Langan spent 13 years in graphic design and advertising before ditching the deadlines for more school, a job as a para-educator, and, eventually, a Master’s Degree. After a couple of hours in O’Neill, it’s obvious she landed right where she needed to be.

The district’s innovative Center for Teaching and Learning came to be in 2013 and is designed for students whose needs may extend beyond the general education classroom. Prior to its implementation, Langan said the district was transporting four students 65 miles to Norfolk every single day for school.

“When we first started, we were winging it, to say the least,” said Langan. “We dug in and got ourselves educated. We went to lots of workshops and conferences and found that we could really manage behavior by addressing sensory issues.”

The sparkling new space, with its full-sized kitchen and laundry flanked by two classrooms, has allowed Langan and her all-star team of paras to actualize their vision. In no time at all, the program has become an important part of O’Neill Public Schools.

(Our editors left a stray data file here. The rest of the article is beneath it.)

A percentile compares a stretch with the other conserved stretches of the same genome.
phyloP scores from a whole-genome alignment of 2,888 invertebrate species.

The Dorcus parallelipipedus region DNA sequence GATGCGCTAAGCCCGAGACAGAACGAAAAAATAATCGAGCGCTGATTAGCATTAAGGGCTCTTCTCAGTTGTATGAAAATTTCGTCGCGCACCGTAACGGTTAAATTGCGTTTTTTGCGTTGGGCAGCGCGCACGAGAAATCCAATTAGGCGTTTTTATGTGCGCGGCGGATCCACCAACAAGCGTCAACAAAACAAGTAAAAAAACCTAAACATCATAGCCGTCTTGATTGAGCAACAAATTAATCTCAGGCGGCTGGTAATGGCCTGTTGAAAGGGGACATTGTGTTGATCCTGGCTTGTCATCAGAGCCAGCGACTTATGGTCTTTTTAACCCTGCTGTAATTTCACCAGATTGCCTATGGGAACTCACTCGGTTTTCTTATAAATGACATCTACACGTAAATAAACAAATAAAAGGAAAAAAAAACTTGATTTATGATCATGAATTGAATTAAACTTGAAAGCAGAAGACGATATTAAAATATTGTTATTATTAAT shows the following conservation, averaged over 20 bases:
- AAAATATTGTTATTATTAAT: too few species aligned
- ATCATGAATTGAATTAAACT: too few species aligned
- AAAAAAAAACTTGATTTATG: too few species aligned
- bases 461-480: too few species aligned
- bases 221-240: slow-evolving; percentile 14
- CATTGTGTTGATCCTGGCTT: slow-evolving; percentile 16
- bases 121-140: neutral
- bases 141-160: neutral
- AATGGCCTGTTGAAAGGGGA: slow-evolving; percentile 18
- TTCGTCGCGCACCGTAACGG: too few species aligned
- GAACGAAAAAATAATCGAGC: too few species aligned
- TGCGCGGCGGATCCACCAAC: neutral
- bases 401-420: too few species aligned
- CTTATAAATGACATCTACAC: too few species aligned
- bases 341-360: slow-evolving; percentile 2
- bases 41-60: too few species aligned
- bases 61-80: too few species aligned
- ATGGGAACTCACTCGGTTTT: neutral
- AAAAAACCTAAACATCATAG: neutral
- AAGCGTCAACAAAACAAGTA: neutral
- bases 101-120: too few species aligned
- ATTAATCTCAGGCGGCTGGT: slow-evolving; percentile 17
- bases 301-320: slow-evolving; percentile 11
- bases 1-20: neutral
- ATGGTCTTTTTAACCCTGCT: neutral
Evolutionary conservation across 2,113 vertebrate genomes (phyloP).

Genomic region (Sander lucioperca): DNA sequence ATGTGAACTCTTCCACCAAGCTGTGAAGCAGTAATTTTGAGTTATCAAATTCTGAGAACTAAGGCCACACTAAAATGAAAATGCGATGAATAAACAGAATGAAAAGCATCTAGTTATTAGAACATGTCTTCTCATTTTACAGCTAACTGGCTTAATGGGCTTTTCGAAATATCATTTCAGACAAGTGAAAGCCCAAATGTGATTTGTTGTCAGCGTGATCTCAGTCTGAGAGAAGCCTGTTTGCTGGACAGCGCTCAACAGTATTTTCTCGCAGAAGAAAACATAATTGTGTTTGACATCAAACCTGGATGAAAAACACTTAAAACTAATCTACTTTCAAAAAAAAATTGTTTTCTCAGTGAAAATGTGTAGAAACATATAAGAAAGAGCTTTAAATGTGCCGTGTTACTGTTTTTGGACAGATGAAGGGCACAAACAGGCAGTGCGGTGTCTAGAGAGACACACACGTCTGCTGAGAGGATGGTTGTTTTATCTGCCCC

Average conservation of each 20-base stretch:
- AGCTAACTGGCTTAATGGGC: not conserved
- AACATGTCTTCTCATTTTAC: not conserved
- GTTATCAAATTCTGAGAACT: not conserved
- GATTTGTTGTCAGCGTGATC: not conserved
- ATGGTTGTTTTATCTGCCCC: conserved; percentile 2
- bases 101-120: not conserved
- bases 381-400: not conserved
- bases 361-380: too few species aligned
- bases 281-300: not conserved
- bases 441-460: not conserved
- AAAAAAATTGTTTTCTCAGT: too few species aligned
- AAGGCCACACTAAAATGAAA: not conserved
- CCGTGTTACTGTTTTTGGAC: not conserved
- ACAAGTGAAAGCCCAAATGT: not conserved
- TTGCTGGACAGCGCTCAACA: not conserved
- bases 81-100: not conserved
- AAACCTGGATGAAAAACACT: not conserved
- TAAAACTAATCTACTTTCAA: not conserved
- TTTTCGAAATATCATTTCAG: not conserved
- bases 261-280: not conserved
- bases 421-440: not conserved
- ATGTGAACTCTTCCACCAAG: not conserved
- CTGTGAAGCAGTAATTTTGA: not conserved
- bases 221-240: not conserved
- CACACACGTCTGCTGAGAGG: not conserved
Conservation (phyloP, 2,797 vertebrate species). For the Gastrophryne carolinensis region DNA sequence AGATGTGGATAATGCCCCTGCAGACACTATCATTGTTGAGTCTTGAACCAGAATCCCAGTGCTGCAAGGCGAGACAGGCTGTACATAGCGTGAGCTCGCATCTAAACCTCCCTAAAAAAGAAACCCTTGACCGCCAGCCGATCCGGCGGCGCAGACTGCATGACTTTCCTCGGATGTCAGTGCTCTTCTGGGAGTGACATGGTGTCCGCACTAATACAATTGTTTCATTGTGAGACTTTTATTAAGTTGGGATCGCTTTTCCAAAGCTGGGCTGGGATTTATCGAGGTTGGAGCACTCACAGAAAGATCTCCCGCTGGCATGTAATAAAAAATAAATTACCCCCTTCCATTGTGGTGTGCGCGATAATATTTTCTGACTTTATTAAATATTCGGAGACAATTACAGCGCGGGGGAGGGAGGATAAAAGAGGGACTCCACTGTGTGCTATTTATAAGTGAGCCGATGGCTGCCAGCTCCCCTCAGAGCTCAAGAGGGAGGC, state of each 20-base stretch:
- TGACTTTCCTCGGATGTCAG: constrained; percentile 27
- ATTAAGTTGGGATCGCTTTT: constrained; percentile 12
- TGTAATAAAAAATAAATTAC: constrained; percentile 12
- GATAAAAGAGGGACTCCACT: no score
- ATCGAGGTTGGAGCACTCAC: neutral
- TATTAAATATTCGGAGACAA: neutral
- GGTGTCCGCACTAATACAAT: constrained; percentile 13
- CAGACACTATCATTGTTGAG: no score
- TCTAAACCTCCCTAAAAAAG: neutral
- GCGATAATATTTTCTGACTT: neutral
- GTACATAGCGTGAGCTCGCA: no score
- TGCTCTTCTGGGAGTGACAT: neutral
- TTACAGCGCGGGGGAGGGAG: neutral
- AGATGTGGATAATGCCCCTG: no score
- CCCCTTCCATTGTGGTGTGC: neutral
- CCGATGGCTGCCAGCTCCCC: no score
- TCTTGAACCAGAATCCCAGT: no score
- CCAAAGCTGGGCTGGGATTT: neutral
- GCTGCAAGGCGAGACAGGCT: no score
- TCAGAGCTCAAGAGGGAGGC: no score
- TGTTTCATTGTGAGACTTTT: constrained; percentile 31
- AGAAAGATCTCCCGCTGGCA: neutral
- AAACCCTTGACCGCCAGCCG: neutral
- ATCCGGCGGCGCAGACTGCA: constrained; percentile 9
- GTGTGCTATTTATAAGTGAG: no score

“It’s important to the overall culture, because every student is important,” said Shannon Stelling, the district’s Special Education Administrator. “Whether you’re talking regular education, special education, gifted and talented, everybody brings strengths to the table and provides to the culture of the school and of our community.”

The spaghetti hits the spot and helps to replenish energy burned off in the gymnasium earlier that morning, where Seth Kalhoff, the school’s basketball coach, led an enthusiastic game of kickball as part of a newly-adopted Adaptive P.E. class. The 30-minute block is often the best part of Kalhoff’s day, and he’s already prepping the kids for participation in Wayne’s Spring Sprints track meet later this semester.